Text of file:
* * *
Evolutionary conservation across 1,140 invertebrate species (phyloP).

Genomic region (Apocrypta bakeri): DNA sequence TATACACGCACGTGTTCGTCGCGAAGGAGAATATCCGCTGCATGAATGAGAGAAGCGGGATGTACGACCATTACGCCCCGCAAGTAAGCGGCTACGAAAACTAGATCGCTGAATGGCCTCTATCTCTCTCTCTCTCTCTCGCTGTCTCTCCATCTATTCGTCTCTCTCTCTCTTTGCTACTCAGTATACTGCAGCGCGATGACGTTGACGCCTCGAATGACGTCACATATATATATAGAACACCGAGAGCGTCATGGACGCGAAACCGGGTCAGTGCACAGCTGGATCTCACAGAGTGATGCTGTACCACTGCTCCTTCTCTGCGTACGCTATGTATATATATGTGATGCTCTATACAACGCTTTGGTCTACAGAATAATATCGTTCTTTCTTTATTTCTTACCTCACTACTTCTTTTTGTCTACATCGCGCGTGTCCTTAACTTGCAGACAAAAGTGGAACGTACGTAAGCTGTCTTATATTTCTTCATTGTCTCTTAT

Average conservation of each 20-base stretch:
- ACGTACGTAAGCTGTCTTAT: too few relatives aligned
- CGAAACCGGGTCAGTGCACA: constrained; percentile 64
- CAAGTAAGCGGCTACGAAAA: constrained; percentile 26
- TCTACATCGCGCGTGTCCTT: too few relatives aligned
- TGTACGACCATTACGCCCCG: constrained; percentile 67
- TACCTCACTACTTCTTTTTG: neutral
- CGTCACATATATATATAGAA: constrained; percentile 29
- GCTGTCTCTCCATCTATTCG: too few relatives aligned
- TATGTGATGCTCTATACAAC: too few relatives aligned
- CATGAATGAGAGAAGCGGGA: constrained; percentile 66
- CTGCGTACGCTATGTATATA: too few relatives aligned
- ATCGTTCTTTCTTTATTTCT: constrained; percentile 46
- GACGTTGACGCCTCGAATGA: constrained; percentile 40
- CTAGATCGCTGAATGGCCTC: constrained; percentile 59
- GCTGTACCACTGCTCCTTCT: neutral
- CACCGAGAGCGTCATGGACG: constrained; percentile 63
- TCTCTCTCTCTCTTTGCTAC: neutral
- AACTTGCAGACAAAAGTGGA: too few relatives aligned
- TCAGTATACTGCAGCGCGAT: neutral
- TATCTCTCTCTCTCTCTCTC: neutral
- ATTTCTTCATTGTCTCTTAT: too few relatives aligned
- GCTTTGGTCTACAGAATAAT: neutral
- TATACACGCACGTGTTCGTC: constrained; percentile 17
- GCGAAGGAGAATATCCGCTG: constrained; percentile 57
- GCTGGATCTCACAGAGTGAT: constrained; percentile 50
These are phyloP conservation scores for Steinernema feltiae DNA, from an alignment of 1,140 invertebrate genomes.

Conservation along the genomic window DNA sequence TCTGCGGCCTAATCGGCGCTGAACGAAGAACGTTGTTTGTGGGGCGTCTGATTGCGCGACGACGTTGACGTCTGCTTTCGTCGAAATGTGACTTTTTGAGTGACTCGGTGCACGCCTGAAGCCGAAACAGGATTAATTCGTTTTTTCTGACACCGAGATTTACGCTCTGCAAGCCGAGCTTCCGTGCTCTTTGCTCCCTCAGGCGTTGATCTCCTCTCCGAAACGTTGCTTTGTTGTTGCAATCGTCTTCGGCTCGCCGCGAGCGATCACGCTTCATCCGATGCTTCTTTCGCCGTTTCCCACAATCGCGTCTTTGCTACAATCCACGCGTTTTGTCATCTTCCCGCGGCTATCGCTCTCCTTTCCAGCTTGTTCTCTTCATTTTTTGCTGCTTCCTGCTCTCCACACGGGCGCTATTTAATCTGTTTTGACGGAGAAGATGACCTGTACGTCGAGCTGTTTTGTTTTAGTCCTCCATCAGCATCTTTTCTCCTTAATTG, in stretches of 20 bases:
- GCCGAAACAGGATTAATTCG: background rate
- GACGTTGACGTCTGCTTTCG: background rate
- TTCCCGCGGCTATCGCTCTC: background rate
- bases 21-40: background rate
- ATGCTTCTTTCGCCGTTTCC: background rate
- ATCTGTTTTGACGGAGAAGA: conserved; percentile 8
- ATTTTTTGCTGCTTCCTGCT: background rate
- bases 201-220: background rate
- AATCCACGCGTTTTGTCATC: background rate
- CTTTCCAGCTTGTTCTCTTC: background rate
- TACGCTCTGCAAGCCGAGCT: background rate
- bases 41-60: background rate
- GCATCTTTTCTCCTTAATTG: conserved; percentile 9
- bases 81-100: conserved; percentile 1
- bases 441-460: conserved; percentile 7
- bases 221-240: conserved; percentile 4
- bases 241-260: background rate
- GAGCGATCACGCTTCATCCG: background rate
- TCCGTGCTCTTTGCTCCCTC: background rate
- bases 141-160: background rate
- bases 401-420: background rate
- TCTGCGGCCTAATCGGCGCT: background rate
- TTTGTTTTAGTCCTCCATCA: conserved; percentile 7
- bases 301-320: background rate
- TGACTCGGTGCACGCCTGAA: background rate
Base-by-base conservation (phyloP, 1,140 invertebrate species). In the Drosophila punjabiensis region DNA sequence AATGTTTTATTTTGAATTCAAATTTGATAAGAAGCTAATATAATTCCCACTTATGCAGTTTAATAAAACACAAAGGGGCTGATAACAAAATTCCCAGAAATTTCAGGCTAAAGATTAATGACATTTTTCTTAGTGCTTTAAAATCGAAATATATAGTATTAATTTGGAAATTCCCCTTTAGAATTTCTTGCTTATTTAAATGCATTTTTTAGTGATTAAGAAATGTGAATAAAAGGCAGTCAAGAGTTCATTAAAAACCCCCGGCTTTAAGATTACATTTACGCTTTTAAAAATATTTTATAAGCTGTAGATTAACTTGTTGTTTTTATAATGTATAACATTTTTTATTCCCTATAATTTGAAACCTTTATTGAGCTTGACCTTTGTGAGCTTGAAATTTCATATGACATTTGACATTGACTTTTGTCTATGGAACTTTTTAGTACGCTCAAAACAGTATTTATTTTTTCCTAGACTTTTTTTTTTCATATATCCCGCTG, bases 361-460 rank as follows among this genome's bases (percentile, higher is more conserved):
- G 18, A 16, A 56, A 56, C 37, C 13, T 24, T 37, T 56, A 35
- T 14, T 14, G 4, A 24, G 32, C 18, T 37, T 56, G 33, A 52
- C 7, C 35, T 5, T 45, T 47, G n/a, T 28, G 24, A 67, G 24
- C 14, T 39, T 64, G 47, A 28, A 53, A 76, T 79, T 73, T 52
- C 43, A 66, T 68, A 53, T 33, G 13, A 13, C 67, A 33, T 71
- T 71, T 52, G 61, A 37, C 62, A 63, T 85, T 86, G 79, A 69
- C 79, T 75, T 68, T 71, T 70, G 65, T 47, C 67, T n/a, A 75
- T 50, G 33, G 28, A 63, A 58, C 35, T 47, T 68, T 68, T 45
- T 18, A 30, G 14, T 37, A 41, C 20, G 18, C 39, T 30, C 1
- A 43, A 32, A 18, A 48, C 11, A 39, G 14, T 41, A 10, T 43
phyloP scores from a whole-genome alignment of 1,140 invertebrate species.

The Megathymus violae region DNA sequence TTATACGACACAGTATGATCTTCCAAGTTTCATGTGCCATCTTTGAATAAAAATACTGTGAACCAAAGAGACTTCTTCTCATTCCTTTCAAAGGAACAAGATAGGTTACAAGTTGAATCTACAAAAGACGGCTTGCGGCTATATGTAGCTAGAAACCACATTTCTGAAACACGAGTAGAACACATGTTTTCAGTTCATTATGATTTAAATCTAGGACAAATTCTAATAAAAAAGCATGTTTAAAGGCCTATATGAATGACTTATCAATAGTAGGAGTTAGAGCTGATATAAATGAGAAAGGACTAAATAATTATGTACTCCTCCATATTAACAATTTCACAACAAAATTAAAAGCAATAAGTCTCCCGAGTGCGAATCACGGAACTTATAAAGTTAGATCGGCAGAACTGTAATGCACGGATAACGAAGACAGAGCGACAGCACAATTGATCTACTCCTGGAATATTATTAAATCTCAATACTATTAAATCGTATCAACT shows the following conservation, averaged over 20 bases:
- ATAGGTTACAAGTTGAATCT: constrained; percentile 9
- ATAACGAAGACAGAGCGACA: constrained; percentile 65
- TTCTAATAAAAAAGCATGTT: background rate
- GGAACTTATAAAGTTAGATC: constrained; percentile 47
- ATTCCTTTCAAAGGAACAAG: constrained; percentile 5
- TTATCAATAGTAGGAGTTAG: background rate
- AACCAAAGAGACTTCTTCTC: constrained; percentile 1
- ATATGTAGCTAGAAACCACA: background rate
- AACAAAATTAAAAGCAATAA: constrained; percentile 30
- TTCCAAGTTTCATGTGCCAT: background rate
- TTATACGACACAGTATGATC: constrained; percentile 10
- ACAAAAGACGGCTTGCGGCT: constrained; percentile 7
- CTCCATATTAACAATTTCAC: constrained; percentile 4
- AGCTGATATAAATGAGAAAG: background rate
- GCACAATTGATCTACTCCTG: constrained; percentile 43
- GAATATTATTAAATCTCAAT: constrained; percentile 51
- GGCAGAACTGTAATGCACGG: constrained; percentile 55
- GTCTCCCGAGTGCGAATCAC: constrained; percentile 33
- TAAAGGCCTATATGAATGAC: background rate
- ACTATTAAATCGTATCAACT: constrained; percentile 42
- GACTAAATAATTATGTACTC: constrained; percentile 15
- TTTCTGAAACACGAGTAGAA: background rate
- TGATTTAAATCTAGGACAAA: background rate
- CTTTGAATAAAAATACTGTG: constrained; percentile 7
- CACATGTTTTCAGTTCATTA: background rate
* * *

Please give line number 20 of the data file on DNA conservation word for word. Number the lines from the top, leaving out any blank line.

- TCTCTCTCTCTCTTTGCTAC: neutral